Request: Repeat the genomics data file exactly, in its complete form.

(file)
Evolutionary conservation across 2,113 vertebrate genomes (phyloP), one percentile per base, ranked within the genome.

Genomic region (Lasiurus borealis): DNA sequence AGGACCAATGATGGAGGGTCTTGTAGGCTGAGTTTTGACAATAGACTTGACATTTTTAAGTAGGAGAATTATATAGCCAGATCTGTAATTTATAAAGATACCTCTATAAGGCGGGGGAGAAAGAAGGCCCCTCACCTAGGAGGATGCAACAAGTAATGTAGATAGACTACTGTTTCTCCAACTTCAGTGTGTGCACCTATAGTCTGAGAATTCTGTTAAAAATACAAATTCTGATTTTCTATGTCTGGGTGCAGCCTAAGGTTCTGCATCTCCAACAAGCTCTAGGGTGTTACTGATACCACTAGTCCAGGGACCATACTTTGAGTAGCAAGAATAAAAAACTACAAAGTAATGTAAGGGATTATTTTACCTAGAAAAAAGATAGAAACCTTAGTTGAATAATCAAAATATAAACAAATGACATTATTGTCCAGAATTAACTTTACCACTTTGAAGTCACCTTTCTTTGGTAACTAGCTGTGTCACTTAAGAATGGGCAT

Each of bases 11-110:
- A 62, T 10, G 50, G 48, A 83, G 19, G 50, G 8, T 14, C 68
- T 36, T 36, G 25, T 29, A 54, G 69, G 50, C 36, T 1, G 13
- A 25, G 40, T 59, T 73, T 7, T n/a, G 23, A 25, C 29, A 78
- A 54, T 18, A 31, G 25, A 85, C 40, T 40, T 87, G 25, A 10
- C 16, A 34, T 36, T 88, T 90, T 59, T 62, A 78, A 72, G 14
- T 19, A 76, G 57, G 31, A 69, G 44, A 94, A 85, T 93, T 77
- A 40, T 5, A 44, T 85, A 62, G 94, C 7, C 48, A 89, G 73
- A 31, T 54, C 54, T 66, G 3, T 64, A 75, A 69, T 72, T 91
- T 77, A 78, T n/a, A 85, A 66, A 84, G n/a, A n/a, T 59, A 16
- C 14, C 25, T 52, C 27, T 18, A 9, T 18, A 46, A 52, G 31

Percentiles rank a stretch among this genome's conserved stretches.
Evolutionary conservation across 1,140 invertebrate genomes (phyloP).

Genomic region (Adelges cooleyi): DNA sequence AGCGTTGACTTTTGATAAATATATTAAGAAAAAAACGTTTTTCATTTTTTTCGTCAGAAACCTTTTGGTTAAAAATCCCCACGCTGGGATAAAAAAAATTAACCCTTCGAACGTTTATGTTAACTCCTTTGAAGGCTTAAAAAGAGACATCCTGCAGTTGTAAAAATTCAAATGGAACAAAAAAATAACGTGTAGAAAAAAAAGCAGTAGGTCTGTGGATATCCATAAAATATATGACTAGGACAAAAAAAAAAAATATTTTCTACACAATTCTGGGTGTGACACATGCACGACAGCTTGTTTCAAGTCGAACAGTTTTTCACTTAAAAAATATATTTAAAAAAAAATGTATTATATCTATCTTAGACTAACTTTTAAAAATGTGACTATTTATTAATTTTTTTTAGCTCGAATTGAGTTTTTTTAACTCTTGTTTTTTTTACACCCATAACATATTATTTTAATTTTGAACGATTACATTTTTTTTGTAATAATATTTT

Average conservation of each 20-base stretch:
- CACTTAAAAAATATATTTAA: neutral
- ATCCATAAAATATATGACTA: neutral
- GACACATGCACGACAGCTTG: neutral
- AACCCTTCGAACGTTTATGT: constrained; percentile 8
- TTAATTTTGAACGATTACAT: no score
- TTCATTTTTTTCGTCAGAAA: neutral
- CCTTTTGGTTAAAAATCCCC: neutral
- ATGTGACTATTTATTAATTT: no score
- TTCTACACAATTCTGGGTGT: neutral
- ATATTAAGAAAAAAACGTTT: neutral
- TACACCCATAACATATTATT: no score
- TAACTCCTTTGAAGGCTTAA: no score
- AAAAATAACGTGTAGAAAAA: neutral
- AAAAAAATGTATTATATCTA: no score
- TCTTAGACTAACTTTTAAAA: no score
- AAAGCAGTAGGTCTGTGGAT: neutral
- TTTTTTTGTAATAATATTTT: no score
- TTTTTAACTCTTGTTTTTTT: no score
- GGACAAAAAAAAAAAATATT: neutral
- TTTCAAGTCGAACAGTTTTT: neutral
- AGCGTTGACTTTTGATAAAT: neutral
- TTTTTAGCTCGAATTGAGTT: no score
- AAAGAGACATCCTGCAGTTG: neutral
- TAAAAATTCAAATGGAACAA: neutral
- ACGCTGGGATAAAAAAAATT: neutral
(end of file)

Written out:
Evolutionary conservation across 2,113 vertebrate genomes (phyloP), one percentile per base, ranked within the genome.

Genomic region (Lasiurus borealis): DNA sequence AGGACCAATGATGGAGGGTCTTGTAGGCTGAGTTTTGACAATAGACTTGACATTTTTAAGTAGGAGAATTATATAGCCAGATCTGTAATTTATAAAGATACCTCTATAAGGCGGGGGAGAAAGAAGGCCCCTCACCTAGGAGGATGCAACAAGTAATGTAGATAGACTACTGTTTCTCCAACTTCAGTGTGTGCACCTATAGTCTGAGAATTCTGTTAAAAATACAAATTCTGATTTTCTATGTCTGGGTGCAGCCTAAGGTTCTGCATCTCCAACAAGCTCTAGGGTGTTACTGATACCACTAGTCCAGGGACCATACTTTGAGTAGCAAGAATAAAAAACTACAAAGTAATGTAAGGGATTATTTTACCTAGAAAAAAGATAGAAACCTTAGTTGAATAATCAAAATATAAACAAATGACATTATTGTCCAGAATTAACTTTACCACTTTGAAGTCACCTTTCTTTGGTAACTAGCTGTGTCACTTAAGAATGGGCAT

Each of bases 11-110:
- A 62, T 10, G 50, G 48, A 83, G 19, G 50, G 8, T 14, C 68
- T 36, T 36, G 25, T 29, A 54, G 69, G 50, C 36, T 1, G 13
- A 25, G 40, T 59, T 73, T 7, T n/a, G 23, A 25, C 29, A 78
- A 54, T 18, A 31, G 25, A 85, C 40, T 40, T 87, G 25, A 10
- C 16, A 34, T 36, T 88, T 90, T 59, T 62, A 78, A 72, G 14
- T 19, A 76, G 57, G 31, A 69, G 44, A 94, A 85, T 93, T 77
- A 40, T 5, A 44, T 85, A 62, G 94, C 7, C 48, A 89, G 73
- A 31, T 54, C 54, T 66, G 3, T 64, A 75, A 69, T 72, T 91
- T 77, A 78, T n/a, A 85, A 66, A 84, G n/a, A n/a, T 59, A 16
- C 14, C 25, T 52, C 27, T 18, A 9, T 18, A 46, A 52, G 31

Percentiles rank a stretch among this genome's conserved stretches.
Evolutionary conservation across 1,140 invertebrate genomes (phyloP).

Genomic region (Adelges cooleyi): DNA sequence AGCGTTGACTTTTGATAAATATATTAAGAAAAAAACGTTTTTCATTTTTTTCGTCAGAAACCTTTTGGTTAAAAATCCCCACGCTGGGATAAAAAAAATTAACCCTTCGAACGTTTATGTTAACTCCTTTGAAGGCTTAAAAAGAGACATCCTGCAGTTGTAAAAATTCAAATGGAACAAAAAAATAACGTGTAGAAAAAAAAGCAGTAGGTCTGTGGATATCCATAAAATATATGACTAGGACAAAAAAAAAAAATATTTTCTACACAATTCTGGGTGTGACACATGCACGACAGCTTGTTTCAAGTCGAACAGTTTTTCACTTAAAAAATATATTTAAAAAAAAATGTATTATATCTATCTTAGACTAACTTTTAAAAATGTGACTATTTATTAATTTTTTTTAGCTCGAATTGAGTTTTTTTAACTCTTGTTTTTTTTACACCCATAACATATTATTTTAATTTTGAACGATTACATTTTTTTTGTAATAATATTTT

Average conservation of each 20-base stretch:
- CACTTAAAAAATATATTTAA: neutral
- ATCCATAAAATATATGACTA: neutral
- GACACATGCACGACAGCTTG: neutral
- AACCCTTCGAACGTTTATGT: constrained; percentile 8
- TTAATTTTGAACGATTACAT: no score
- TTCATTTTTTTCGTCAGAAA: neutral
- CCTTTTGGTTAAAAATCCCC: neutral
- ATGTGACTATTTATTAATTT: no score
- TTCTACACAATTCTGGGTGT: neutral
- ATATTAAGAAAAAAACGTTT: neutral
- TACACCCATAACATATTATT: no score
- TAACTCCTTTGAAGGCTTAA: no score
- AAAAATAACGTGTAGAAAAA: neutral
- AAAAAAATGTATTATATCTA: no score
- TCTTAGACTAACTTTTAAAA: no score
- AAAGCAGTAGGTCTGTGGAT: neutral
- TTTTTTTGTAATAATATTTT: no score
- TTTTTAACTCTTGTTTTTTT: no score
- GGACAAAAAAAAAAAATATT: neutral
- TTTCAAGTCGAACAGTTTTT: neutral
- AGCGTTGACTTTTGATAAAT: neutral
- TTTTTAGCTCGAATTGAGTT: no score
- AAAGAGACATCCTGCAGTTG: neutral
- TAAAAATTCAAATGGAACAA: neutral
- ACGCTGGGATAAAAAAAATT: neutral